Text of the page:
The sensitivity of bioluminescence imaging in animals is primarily dependent on the amount of photons emitted by the luciferase enzyme at wavelengths greater than 620 nm where tissue penetration is high. This area of work has been dominated by firefly luciferase and its substrate, D-luciferin, due to the system's peak emission (~ 600 nm), high signal to noise ratio, and generally favorable biodistribution of D-luciferin in mice. Here we report on the development of a codon optimized mutant of click beetle red luciferase that produces substantially more light output than firefly luciferase when the two enzymes are compared in transplanted cells within the skin of black fur mice or in deep brain. The mutant enzyme utilizes two new naphthyl-luciferin substrates to produce near infrared emission (730 nm and 743 nm). The stable luminescence signal and near infrared emission enable unprecedented sensitivity and accuracy for performing deep tissue multispectral tomography in mice.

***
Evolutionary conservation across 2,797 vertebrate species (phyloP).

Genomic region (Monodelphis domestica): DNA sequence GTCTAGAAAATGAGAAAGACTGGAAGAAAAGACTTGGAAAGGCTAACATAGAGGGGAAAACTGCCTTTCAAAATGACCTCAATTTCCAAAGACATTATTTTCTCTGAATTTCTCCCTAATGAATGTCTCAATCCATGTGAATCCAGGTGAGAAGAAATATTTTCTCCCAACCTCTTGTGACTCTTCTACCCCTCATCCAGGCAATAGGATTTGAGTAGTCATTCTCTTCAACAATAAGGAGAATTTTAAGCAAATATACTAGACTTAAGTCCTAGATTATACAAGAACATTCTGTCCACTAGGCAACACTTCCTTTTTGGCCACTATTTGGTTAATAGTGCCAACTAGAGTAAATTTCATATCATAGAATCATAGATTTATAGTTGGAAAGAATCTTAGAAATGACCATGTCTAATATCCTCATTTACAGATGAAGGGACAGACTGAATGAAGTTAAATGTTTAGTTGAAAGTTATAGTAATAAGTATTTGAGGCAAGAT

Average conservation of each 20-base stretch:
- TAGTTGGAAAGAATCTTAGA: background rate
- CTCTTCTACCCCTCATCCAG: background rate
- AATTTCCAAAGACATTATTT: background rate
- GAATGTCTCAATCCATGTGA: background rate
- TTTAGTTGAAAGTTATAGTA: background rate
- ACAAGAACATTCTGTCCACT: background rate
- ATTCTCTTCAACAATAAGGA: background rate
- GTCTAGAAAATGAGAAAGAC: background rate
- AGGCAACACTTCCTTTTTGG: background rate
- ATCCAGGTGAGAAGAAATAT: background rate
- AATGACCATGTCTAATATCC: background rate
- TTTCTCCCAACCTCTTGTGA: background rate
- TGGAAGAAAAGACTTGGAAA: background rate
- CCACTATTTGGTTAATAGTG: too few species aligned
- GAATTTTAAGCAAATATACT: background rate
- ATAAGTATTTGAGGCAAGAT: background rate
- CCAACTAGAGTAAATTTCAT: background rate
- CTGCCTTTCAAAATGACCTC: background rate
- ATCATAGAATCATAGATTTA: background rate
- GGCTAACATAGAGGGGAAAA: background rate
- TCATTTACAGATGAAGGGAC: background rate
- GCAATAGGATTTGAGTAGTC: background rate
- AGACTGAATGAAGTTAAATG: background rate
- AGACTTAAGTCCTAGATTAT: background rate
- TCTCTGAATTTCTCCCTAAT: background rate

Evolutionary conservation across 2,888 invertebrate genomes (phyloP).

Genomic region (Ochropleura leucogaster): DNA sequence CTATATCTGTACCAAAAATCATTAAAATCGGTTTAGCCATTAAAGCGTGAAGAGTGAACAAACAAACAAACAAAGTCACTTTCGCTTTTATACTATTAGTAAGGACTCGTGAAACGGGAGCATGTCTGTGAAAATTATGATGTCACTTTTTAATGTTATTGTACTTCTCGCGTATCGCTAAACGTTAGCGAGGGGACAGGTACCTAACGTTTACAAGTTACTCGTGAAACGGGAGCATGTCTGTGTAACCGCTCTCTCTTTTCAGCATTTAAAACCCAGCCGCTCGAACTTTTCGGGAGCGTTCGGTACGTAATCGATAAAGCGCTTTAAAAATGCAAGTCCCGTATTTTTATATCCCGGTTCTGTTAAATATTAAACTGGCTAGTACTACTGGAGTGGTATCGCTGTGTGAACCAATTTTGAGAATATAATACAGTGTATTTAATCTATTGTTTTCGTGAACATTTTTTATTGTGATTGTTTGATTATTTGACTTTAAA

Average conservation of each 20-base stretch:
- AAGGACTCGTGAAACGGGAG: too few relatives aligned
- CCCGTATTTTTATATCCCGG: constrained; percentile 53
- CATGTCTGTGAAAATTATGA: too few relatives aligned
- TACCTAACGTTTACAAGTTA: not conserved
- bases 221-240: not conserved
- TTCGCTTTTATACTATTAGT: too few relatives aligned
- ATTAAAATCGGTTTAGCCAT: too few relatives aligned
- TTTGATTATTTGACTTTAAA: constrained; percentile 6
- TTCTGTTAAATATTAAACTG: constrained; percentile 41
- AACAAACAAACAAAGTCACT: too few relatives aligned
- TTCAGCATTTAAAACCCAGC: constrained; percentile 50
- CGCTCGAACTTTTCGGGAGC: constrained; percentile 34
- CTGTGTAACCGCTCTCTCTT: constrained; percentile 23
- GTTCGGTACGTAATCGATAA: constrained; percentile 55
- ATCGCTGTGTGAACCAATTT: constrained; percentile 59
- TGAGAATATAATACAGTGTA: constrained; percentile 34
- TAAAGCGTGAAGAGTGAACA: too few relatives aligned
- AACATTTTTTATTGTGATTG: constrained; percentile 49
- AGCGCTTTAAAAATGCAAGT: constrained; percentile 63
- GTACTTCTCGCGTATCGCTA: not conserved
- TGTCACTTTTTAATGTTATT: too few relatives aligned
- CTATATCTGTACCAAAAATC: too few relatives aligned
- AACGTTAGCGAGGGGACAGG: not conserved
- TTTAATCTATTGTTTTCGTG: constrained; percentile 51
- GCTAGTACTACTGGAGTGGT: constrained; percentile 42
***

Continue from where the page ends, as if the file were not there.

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Journal Nature Communications
Hall, M.P, Woodroofe, C.C, Wood, M.G, Que, I, van 't Root, M, Ridwan, Y, … Mezzanotte, L. (2018). Click beetle luciferase mutant and near infrared naphthyl-luciferins for improved bioluminescence imaging. Nature Communications, 9(1). doi:10.1038/s41467-017-02542-9